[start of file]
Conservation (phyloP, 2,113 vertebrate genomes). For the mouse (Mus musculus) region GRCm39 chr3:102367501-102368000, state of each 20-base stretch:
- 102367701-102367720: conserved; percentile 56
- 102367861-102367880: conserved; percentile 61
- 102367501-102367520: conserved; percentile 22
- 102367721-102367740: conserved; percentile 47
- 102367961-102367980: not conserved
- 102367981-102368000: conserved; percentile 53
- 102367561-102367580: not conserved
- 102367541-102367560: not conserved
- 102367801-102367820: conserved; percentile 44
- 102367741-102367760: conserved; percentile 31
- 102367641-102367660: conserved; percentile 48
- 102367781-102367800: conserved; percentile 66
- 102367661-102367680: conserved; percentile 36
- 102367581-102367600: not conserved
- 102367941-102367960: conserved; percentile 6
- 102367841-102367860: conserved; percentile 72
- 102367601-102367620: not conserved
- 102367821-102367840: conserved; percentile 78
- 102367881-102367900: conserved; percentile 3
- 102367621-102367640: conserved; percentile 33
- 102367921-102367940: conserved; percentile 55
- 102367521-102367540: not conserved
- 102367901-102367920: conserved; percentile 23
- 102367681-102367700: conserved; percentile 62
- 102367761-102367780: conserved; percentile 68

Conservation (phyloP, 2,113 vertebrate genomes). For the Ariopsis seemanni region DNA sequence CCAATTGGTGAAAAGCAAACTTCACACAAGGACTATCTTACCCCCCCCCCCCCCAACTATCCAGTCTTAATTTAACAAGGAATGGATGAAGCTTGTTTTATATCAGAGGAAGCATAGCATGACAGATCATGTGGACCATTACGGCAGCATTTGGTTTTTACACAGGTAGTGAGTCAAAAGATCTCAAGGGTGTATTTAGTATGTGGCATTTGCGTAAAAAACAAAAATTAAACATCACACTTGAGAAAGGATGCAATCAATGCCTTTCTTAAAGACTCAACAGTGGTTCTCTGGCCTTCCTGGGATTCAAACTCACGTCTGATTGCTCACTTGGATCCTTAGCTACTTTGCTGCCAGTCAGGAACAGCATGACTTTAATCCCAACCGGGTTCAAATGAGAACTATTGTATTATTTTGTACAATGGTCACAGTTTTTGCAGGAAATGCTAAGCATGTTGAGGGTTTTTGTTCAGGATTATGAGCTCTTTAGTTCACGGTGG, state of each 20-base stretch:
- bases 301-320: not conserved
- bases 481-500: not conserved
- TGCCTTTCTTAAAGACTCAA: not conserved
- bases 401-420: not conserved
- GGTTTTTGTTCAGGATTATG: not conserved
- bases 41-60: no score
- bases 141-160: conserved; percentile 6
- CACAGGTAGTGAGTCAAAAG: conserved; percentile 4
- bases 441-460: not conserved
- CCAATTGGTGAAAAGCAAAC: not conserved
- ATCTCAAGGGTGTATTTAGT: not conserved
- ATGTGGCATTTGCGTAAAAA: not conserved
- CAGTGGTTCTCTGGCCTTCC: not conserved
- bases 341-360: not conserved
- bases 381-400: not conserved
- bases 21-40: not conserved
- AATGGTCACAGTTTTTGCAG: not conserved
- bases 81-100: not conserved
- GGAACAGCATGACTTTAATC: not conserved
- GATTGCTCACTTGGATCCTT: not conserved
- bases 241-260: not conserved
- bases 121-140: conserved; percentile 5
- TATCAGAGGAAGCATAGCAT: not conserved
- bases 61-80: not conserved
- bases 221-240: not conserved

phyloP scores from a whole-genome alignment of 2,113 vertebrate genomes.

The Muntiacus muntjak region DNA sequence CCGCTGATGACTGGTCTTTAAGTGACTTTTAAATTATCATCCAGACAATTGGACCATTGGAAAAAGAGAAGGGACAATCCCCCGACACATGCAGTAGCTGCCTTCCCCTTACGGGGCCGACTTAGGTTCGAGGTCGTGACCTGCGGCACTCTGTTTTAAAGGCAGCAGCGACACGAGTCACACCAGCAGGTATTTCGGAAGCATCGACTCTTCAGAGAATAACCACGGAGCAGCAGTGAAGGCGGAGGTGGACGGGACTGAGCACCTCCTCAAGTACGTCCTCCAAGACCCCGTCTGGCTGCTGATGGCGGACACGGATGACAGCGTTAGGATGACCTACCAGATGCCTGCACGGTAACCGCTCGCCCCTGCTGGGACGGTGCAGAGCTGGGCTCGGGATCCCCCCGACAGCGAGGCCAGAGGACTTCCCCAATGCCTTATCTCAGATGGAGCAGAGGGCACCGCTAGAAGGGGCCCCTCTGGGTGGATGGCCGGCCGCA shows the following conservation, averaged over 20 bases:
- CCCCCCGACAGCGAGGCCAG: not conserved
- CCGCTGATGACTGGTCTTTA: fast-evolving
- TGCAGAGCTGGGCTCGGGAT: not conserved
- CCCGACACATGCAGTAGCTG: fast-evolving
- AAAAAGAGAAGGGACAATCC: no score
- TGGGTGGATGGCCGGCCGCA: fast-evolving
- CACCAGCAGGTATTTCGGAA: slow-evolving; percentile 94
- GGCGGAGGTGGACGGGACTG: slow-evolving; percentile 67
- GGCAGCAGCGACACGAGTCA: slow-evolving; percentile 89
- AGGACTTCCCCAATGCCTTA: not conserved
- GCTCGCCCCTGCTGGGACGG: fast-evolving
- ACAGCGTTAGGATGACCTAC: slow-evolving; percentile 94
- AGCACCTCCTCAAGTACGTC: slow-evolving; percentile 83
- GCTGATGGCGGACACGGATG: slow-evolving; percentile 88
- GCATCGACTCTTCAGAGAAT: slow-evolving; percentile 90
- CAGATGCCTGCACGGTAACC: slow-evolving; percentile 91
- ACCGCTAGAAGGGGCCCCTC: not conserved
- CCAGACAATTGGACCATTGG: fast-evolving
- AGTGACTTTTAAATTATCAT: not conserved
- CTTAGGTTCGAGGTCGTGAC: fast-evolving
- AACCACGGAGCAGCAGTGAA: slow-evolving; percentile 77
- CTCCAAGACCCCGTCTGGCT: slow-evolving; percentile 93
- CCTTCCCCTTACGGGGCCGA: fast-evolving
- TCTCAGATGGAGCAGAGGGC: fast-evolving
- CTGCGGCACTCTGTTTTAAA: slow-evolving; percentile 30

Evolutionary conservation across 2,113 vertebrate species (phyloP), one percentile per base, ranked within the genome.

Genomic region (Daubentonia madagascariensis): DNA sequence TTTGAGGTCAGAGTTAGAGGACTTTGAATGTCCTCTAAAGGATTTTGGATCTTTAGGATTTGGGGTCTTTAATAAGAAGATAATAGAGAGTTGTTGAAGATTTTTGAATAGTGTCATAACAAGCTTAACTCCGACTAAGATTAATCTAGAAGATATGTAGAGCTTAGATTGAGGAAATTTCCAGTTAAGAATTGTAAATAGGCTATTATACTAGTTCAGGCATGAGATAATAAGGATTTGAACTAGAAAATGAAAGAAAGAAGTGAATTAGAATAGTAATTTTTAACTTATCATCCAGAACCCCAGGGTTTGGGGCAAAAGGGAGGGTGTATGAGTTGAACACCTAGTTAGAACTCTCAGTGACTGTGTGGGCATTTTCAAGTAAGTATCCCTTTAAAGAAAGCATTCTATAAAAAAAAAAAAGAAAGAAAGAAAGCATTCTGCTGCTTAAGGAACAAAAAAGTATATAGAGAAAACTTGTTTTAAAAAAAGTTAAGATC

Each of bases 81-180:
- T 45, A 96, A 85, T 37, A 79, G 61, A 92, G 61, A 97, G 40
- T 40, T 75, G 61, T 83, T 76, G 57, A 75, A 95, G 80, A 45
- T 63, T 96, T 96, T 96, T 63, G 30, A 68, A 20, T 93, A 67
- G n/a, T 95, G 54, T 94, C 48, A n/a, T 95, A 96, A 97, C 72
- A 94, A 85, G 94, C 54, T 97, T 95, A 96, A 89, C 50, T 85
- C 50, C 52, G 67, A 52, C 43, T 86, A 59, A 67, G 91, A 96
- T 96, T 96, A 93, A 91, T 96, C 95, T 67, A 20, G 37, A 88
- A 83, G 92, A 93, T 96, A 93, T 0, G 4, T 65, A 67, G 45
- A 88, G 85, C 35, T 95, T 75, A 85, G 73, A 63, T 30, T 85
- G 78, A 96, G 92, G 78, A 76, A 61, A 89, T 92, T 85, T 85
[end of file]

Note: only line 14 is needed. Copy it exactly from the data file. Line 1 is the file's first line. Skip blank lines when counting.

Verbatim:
- 102367661-102367680: conserved; percentile 36